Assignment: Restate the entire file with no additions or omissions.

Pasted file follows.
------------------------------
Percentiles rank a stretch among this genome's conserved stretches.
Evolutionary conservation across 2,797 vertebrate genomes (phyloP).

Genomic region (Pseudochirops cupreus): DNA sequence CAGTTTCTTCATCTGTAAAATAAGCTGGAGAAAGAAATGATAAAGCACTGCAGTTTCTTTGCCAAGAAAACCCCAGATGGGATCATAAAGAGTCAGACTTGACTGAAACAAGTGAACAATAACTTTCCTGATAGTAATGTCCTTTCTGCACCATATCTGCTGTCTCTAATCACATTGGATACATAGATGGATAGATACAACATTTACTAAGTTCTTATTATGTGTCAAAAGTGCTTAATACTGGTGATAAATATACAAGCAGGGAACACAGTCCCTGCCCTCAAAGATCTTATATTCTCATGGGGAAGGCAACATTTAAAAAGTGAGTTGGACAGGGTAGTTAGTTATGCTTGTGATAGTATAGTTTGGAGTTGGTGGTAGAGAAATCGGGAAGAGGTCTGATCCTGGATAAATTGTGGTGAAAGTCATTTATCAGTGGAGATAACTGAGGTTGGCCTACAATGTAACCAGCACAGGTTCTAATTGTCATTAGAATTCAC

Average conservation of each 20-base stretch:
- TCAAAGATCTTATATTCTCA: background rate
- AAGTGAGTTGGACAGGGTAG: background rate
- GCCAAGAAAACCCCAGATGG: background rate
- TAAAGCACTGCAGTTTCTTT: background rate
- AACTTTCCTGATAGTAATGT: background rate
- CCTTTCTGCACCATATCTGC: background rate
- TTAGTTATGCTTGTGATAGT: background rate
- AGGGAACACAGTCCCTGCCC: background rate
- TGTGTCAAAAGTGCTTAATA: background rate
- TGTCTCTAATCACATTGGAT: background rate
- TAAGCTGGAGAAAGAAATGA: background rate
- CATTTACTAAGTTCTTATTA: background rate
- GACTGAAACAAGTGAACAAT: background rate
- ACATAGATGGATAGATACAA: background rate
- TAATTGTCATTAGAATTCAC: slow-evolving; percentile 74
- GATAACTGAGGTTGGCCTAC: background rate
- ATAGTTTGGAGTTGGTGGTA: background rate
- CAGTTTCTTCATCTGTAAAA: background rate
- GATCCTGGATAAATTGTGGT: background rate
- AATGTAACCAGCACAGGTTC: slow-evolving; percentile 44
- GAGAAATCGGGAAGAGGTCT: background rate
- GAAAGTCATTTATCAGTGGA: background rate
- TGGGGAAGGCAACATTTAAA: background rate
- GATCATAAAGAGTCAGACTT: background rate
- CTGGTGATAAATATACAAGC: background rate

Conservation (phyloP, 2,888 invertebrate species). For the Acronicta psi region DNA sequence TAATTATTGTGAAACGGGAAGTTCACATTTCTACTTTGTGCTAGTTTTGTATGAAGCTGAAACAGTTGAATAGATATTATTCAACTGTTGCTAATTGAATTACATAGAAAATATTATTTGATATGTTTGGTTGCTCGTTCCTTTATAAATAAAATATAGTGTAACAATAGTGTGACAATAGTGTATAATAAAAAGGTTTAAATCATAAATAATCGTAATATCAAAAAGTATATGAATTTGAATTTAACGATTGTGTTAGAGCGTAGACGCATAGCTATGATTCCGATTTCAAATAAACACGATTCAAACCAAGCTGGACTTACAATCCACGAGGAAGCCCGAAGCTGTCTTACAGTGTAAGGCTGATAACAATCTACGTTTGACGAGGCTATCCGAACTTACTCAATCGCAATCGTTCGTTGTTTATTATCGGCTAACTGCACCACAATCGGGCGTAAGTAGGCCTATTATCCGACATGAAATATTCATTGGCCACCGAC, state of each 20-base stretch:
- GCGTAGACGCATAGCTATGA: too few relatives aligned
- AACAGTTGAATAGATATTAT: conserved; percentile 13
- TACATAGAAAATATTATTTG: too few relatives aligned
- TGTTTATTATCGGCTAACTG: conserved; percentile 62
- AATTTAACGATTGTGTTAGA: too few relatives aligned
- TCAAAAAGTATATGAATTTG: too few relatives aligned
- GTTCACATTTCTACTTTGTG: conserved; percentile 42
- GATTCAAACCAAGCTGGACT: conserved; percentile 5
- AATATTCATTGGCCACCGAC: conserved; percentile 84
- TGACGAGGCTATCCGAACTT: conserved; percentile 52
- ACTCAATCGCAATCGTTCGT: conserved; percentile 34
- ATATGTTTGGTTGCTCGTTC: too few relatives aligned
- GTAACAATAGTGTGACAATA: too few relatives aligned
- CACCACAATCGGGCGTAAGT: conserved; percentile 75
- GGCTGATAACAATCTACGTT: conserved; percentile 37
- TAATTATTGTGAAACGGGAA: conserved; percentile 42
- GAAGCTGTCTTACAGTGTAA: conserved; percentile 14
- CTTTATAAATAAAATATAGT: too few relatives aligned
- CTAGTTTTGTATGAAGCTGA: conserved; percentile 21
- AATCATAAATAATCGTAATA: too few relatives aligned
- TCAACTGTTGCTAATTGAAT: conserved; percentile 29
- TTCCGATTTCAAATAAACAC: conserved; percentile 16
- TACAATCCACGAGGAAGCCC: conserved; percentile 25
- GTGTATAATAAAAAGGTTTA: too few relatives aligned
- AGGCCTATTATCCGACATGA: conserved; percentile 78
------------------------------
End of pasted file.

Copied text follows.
Percentiles rank a stretch among this genome's conserved stretches.
Evolutionary conservation across 2,797 vertebrate genomes (phyloP).

Genomic region (Pseudochirops cupreus): DNA sequence CAGTTTCTTCATCTGTAAAATAAGCTGGAGAAAGAAATGATAAAGCACTGCAGTTTCTTTGCCAAGAAAACCCCAGATGGGATCATAAAGAGTCAGACTTGACTGAAACAAGTGAACAATAACTTTCCTGATAGTAATGTCCTTTCTGCACCATATCTGCTGTCTCTAATCACATTGGATACATAGATGGATAGATACAACATTTACTAAGTTCTTATTATGTGTCAAAAGTGCTTAATACTGGTGATAAATATACAAGCAGGGAACACAGTCCCTGCCCTCAAAGATCTTATATTCTCATGGGGAAGGCAACATTTAAAAAGTGAGTTGGACAGGGTAGTTAGTTATGCTTGTGATAGTATAGTTTGGAGTTGGTGGTAGAGAAATCGGGAAGAGGTCTGATCCTGGATAAATTGTGGTGAAAGTCATTTATCAGTGGAGATAACTGAGGTTGGCCTACAATGTAACCAGCACAGGTTCTAATTGTCATTAGAATTCAC

Average conservation of each 20-base stretch:
- TCAAAGATCTTATATTCTCA: background rate
- AAGTGAGTTGGACAGGGTAG: background rate
- GCCAAGAAAACCCCAGATGG: background rate
- TAAAGCACTGCAGTTTCTTT: background rate
- AACTTTCCTGATAGTAATGT: background rate
- CCTTTCTGCACCATATCTGC: background rate
- TTAGTTATGCTTGTGATAGT: background rate
- AGGGAACACAGTCCCTGCCC: background rate
- TGTGTCAAAAGTGCTTAATA: background rate
- TGTCTCTAATCACATTGGAT: background rate
- TAAGCTGGAGAAAGAAATGA: background rate
- CATTTACTAAGTTCTTATTA: background rate
- GACTGAAACAAGTGAACAAT: background rate
- ACATAGATGGATAGATACAA: background rate
- TAATTGTCATTAGAATTCAC: slow-evolving; percentile 74
- GATAACTGAGGTTGGCCTAC: background rate
- ATAGTTTGGAGTTGGTGGTA: background rate
- CAGTTTCTTCATCTGTAAAA: background rate
- GATCCTGGATAAATTGTGGT: background rate
- AATGTAACCAGCACAGGTTC: slow-evolving; percentile 44
- GAGAAATCGGGAAGAGGTCT: background rate
- GAAAGTCATTTATCAGTGGA: background rate
- TGGGGAAGGCAACATTTAAA: background rate
- GATCATAAAGAGTCAGACTT: background rate
- CTGGTGATAAATATACAAGC: background rate

Conservation (phyloP, 2,888 invertebrate species). For the Acronicta psi region DNA sequence TAATTATTGTGAAACGGGAAGTTCACATTTCTACTTTGTGCTAGTTTTGTATGAAGCTGAAACAGTTGAATAGATATTATTCAACTGTTGCTAATTGAATTACATAGAAAATATTATTTGATATGTTTGGTTGCTCGTTCCTTTATAAATAAAATATAGTGTAACAATAGTGTGACAATAGTGTATAATAAAAAGGTTTAAATCATAAATAATCGTAATATCAAAAAGTATATGAATTTGAATTTAACGATTGTGTTAGAGCGTAGACGCATAGCTATGATTCCGATTTCAAATAAACACGATTCAAACCAAGCTGGACTTACAATCCACGAGGAAGCCCGAAGCTGTCTTACAGTGTAAGGCTGATAACAATCTACGTTTGACGAGGCTATCCGAACTTACTCAATCGCAATCGTTCGTTGTTTATTATCGGCTAACTGCACCACAATCGGGCGTAAGTAGGCCTATTATCCGACATGAAATATTCATTGGCCACCGAC, state of each 20-base stretch:
- GCGTAGACGCATAGCTATGA: too few relatives aligned
- AACAGTTGAATAGATATTAT: conserved; percentile 13
- TACATAGAAAATATTATTTG: too few relatives aligned
- TGTTTATTATCGGCTAACTG: conserved; percentile 62
- AATTTAACGATTGTGTTAGA: too few relatives aligned
- TCAAAAAGTATATGAATTTG: too few relatives aligned
- GTTCACATTTCTACTTTGTG: conserved; percentile 42
- GATTCAAACCAAGCTGGACT: conserved; percentile 5
- AATATTCATTGGCCACCGAC: conserved; percentile 84
- TGACGAGGCTATCCGAACTT: conserved; percentile 52
- ACTCAATCGCAATCGTTCGT: conserved; percentile 34
- ATATGTTTGGTTGCTCGTTC: too few relatives aligned
- GTAACAATAGTGTGACAATA: too few relatives aligned
- CACCACAATCGGGCGTAAGT: conserved; percentile 75
- GGCTGATAACAATCTACGTT: conserved; percentile 37
- TAATTATTGTGAAACGGGAA: conserved; percentile 42
- GAAGCTGTCTTACAGTGTAA: conserved; percentile 14
- CTTTATAAATAAAATATAGT: too few relatives aligned
- CTAGTTTTGTATGAAGCTGA: conserved; percentile 21
- AATCATAAATAATCGTAATA: too few relatives aligned
- TCAACTGTTGCTAATTGAAT: conserved; percentile 29
- TTCCGATTTCAAATAAACAC: conserved; percentile 16
- TACAATCCACGAGGAAGCCC: conserved; percentile 25
- GTGTATAATAAAAAGGTTTA: too few relatives aligned
- AGGCCTATTATCCGACATGA: conserved; percentile 78